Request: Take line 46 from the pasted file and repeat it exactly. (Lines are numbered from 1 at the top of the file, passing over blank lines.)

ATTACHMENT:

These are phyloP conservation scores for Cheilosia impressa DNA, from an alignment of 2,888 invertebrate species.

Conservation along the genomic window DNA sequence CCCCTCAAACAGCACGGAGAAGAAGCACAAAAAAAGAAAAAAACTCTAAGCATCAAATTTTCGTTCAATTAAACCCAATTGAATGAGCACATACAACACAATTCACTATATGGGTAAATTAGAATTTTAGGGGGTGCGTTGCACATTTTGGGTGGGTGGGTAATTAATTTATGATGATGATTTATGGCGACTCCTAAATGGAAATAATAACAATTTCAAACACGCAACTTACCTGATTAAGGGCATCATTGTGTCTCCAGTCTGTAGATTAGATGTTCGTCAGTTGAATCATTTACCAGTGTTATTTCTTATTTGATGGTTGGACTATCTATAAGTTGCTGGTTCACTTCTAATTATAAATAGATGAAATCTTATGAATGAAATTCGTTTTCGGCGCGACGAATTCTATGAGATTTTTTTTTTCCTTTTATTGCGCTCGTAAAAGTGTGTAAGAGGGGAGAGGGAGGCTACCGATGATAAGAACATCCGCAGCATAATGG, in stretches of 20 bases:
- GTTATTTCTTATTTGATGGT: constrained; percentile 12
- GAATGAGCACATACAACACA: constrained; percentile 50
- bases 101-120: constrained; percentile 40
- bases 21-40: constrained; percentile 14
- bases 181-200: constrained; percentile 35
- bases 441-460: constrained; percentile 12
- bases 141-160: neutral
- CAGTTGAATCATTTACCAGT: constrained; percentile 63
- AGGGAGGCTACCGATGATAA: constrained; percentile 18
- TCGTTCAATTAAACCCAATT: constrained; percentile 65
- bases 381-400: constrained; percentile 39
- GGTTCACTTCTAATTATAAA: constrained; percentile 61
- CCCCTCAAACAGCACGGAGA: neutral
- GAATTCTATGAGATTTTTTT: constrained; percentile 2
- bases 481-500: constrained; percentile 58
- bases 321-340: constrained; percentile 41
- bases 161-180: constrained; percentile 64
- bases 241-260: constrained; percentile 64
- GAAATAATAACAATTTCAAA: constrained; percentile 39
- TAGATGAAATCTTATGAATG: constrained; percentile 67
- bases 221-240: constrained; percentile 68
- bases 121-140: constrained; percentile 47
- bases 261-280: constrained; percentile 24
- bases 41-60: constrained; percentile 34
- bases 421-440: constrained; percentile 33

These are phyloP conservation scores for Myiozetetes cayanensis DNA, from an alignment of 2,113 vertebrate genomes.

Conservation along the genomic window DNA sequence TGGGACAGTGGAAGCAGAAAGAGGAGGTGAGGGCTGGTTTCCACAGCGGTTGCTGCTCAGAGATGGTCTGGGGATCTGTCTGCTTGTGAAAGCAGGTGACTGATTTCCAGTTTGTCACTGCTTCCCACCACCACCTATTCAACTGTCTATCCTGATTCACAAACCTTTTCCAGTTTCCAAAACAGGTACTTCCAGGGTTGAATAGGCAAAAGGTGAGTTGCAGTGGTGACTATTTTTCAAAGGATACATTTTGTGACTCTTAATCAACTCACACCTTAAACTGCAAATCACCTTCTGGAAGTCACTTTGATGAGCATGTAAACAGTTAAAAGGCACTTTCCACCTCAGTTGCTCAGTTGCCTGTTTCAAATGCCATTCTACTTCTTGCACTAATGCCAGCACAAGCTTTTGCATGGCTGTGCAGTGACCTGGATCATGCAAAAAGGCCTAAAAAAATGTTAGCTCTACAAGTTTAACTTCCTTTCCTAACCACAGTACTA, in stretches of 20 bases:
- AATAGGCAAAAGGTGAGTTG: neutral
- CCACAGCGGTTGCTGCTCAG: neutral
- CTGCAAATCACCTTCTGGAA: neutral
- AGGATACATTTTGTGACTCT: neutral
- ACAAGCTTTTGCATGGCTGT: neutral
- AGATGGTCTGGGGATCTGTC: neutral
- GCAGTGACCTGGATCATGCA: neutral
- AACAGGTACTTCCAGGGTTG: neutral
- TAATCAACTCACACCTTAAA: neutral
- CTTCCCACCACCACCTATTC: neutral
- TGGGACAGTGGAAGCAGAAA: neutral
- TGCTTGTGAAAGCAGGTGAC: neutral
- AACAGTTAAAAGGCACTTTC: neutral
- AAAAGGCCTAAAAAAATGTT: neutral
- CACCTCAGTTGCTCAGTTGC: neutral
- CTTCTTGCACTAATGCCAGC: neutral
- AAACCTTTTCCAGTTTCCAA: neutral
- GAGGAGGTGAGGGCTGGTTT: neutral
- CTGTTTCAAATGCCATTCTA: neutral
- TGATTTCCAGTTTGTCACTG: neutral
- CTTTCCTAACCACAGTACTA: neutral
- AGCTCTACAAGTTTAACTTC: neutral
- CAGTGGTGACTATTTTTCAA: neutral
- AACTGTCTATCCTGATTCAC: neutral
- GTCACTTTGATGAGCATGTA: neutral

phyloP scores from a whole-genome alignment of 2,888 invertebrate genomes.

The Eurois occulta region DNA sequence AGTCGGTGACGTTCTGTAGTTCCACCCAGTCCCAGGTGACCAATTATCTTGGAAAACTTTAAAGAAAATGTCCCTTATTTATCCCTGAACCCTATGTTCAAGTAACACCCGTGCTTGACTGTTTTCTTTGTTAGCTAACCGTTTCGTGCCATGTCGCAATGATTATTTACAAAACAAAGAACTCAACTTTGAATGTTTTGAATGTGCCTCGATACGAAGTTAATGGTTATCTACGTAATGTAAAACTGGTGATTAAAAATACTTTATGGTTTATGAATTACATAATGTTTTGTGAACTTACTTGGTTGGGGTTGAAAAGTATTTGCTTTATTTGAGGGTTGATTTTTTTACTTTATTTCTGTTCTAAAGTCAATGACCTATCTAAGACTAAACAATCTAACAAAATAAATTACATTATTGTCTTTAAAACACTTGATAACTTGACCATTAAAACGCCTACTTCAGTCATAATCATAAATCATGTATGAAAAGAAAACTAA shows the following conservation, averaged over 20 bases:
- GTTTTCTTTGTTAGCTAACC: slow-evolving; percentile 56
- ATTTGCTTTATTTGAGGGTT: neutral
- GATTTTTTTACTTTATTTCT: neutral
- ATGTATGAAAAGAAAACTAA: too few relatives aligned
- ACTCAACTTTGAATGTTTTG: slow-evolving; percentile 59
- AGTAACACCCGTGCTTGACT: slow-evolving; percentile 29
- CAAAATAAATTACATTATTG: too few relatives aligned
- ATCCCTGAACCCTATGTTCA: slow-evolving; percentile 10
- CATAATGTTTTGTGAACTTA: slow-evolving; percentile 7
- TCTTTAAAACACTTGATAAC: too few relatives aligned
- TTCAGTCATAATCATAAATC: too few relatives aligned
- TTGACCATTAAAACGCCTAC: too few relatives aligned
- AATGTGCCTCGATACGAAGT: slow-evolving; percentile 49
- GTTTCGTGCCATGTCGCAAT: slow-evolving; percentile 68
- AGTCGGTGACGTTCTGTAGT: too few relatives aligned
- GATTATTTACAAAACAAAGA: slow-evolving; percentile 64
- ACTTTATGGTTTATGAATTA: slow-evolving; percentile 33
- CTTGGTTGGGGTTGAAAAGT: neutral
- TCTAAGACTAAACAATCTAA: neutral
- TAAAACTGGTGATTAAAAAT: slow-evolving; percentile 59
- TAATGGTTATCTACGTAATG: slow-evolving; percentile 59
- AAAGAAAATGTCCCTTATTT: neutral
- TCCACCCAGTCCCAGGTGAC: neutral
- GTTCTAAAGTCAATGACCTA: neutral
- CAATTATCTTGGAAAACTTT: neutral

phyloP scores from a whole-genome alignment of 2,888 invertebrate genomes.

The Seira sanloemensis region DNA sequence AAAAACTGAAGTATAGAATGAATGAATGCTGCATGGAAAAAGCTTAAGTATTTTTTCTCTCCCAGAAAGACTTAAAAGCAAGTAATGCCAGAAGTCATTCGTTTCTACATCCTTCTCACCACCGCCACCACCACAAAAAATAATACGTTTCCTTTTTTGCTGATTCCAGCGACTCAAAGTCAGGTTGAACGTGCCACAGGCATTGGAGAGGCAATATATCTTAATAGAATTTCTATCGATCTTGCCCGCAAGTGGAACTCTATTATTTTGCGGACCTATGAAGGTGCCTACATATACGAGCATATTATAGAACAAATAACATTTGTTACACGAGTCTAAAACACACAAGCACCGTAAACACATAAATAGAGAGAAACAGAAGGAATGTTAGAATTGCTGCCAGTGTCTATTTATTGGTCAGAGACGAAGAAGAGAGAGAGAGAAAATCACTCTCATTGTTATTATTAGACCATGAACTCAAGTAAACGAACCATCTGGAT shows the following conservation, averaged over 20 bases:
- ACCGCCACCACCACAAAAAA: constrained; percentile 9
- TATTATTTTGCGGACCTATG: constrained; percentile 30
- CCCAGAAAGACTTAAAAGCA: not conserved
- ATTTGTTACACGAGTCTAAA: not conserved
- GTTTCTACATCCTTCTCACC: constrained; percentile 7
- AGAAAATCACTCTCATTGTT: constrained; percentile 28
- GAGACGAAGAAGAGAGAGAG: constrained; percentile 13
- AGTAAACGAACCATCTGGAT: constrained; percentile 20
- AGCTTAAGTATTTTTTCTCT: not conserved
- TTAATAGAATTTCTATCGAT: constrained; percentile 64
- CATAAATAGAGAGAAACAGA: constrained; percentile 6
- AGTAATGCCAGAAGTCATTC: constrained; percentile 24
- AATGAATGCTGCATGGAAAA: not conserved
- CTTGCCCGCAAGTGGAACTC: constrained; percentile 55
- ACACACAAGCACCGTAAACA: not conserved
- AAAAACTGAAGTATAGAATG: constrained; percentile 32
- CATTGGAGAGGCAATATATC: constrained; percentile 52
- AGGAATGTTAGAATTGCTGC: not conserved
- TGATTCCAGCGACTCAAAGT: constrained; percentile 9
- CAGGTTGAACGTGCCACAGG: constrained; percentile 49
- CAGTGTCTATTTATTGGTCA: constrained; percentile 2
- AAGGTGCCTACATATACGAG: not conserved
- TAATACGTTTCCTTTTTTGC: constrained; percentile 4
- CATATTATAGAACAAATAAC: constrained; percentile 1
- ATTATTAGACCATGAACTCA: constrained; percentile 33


- AAACCTTTTCCAGTTTCCAA: neutral